English teacher Seth Evans and Dean Oren Iosepovici presented the student's perspective on stress. Dean Iosipovici contended that this was the hardest topic, saying, "Our challenge as teachers and adults is to look at it the way students look at it." In order to meet this challenge, this group of teachers got students involved in the process early, having discussions and posing panel questions to student volunteers, to delve into the issue of what causes stress for the students, and how they react to and deal with that stress. The group found that some students were handling their stress using good techniques while others have a great deal of stress and lack the skills to deal with it.
As part of a group exercise, teachers attempted to return to their teenage selves and to experience stress as a teen would perceive it. Mr. Evans led the committee of teachers through a "memory chain," a technique to stimulate the recollection of past memories. He used the technique to "transport" the teachers back to their high school years, in order to better help them understand some of the typical teenage stress. According to Mr. Evans and Dean Iosepovici, the technique worked, and the teachers determined that the stress that they dealt with as teens was due to personal difficulties in their lives and seemed to be socially induced.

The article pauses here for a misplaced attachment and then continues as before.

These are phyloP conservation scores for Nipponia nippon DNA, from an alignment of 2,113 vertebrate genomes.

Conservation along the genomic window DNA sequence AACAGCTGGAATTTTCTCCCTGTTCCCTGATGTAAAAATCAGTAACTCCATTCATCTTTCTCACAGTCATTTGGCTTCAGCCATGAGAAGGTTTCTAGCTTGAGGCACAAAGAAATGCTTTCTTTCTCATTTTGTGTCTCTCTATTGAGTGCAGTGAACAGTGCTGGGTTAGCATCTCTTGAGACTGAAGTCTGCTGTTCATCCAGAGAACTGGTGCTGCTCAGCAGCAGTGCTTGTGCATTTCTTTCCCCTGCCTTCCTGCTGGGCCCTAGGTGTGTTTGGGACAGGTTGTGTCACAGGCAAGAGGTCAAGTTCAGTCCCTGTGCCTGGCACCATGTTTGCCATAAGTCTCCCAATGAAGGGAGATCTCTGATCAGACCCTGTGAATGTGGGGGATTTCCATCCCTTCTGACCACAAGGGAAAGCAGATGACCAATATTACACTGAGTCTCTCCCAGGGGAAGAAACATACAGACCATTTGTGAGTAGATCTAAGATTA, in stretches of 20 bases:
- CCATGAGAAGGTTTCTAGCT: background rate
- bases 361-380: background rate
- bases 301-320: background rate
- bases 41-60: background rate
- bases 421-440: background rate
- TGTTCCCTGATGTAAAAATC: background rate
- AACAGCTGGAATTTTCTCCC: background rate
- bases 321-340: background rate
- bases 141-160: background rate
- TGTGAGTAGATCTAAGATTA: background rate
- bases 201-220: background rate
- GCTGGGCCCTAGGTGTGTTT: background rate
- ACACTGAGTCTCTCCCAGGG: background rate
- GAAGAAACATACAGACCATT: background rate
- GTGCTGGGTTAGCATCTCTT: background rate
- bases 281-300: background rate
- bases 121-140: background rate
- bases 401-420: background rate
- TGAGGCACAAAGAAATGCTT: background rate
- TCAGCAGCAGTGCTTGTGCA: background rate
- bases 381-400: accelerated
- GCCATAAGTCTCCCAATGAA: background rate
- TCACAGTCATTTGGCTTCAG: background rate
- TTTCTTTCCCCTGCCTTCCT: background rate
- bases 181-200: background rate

As a teen and a student at Scarsdale High School, I experience this stress firsthand. I juggle demands from many different sources, all at the same time. Though I want to do well at everything I do, I am forced to divide my time between studying and preparing for six classes, attending sports practice and participating in extracurricular activities. I also need to sleep in order to grow. I always feel as if I am sacrificing one activity for another and don't want to miss out on the fun of being in high school in order to meet all my obligations.
For most Scarsdale students the prospect of getting into college looms heavily over everything we do. We put pressure on ourselves to do our best, parents set goals that may not be attainable and each year we learn that it is harder and harder to get into the "right" school. That's why I was happy to learn that SHS is studying stress and looking for ways to make the school a happier, more productive learning environment.
Jump In: The Water is Warm
- Category: Neighborhood News
- Published on 27 May 2015
- Written by Joanne Wallenstein
The water is already a balmy 78 degrees at the Scarsdale Pool which opened on Memorial Day Weekend. The diving, main, intermediate and wading pools are all open. We found the complex in good shape – and people of all ages enjoying the water, the lawn and the snack bar.
From now until June 28th, here are their hours:
Weekdays: 11 am to 7 pm
Weekends: 9 am to 8 pm